Courtney W. Robertson: I’m so excited to—I’m just imagining a year from now, the learnings you all will have and how much this work would have progressed so I’m smiling because I’m like this is so exciting and complex, right? It’s not cut and dry in any way so kudos to you. I just want to name that this is very complex, what you all are doing, and I think in a lot of ways very innovative to bring folks together across so many different geographies, and then even with that there are subcultures and other things like around industry that are different as well. You all are figuring out how to support them and making it work so kudos on that.

I want to not necessarily pivot but this I think ties into as you think about culture, relationship building and trust building across these partners, and what does that look like for you all as you launch the coalition, and then sort of how you’re thinking about continuing to do that as the work progresses.

Christian Pirzer: So maybe to let me start this off, like how do we build trust amongst also competitors, both at the, let’s say, technical partner side but also on the milling side, right? I think that’s very interesting because when you work with private sector, and this is basically B2B it is a lot about competition so I think and can just share from our experiences so far. I mean as you say, we only started and there will be a lot of learnings down the line but so far, I can say that building trust happens or in our case happened through personal connections. I think that’s very important.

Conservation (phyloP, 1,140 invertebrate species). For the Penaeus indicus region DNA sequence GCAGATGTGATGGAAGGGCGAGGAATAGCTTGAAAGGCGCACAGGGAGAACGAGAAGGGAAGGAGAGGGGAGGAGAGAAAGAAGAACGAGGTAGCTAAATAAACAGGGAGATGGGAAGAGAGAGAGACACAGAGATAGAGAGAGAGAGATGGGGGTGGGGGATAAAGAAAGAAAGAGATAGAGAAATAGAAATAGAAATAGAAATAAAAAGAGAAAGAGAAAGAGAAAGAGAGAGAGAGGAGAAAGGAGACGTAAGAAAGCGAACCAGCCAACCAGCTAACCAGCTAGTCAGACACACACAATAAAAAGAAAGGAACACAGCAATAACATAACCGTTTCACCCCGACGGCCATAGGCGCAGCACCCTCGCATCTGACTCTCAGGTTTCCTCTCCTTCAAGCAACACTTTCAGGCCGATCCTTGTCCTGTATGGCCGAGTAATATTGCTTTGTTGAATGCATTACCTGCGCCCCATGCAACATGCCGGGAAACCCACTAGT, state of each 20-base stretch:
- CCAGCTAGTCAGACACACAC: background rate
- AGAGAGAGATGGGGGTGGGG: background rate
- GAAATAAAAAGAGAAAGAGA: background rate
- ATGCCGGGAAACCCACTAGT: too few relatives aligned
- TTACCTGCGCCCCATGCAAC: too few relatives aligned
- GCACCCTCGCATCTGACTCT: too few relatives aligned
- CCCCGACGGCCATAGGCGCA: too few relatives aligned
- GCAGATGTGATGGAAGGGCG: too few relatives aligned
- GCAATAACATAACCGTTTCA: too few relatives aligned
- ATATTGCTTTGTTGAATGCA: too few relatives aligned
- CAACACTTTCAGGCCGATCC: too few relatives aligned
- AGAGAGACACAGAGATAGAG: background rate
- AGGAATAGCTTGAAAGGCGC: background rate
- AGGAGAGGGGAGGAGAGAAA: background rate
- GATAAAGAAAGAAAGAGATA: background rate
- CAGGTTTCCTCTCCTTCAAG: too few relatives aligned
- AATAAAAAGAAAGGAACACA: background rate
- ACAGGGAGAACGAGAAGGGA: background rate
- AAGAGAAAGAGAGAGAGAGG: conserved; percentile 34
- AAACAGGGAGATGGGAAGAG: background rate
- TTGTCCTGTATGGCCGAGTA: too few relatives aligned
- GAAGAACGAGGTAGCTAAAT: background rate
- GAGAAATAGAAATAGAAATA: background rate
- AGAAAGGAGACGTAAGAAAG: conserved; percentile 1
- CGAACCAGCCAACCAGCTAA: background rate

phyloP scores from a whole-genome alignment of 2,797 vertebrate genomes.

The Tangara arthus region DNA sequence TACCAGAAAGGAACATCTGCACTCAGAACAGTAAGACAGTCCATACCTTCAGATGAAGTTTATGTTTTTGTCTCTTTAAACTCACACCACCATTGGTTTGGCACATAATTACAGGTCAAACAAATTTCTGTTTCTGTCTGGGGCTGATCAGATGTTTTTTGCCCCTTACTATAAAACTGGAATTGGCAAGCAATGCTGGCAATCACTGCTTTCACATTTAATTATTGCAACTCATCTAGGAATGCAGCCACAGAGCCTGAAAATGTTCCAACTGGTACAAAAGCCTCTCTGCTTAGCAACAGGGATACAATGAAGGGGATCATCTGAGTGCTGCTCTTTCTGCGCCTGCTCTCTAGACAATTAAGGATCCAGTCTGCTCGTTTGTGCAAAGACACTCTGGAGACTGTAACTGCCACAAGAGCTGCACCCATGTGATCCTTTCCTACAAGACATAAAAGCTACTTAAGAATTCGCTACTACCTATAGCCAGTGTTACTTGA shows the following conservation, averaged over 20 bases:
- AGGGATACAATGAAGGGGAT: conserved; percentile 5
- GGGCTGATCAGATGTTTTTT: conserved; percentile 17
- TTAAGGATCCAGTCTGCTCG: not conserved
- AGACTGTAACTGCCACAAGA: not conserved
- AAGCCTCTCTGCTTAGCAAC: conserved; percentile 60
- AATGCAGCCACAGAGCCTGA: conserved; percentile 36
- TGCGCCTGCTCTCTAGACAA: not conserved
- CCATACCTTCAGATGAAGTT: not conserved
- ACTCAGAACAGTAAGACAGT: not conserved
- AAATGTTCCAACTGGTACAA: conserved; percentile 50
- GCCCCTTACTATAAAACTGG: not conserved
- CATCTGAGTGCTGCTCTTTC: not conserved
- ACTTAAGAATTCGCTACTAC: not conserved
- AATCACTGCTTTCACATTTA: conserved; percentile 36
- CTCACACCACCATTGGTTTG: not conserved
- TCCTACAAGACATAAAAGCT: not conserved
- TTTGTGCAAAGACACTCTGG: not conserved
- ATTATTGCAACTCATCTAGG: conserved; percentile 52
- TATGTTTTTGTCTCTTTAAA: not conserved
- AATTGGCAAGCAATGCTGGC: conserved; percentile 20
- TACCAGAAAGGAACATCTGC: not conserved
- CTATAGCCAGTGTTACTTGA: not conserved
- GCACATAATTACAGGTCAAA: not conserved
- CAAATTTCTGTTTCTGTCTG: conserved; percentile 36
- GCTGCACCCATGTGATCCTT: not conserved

Also through professional partnership management, another thing that I think is very important, and through understanding and then also responding to the internal needs and pressures of the partners, yeah? In my point of view, at the end this comes down to the right attitude, how you collaborate, and the right tools and formats. I’m happy to basically give you a couple of examples of how we tried this or how we did it.

So from the beginning we used a Theory U approach to facilitate the partnerships, so this means be very co-creative, be generative in your practices, take a systems perspective, and we consciously designed the processes, the engagement formats, etc., between partners to enable our partners to connect as whole persons with themselves and with each other, and with the shared purpose, our shared objective, our mission as the coalition. We are using a lot of, let’s say, intuitive and playful methods in the workshops that we do that are influenced by neurological science.

So how can we move also from an abstract level to an emotional level to get emotional resonance, attachment, because that is ultimately in our point of view what generates ownership and what also helps you in difficult times because in these complex partnerships, you also have difficult times but the relationships, the trust that exists, that helps you to get through and to manage.

Just as one example that I wanted to share is like in our in-person workshops, and we do a couple of them, and we also do virtual co-creation sessions that allow the partners to connect on a professional and personal level but for example, in these in-person workshops that we call entrepreneur workshops, so you have entrepreneurs in an organization, for us these are intrapreneurs.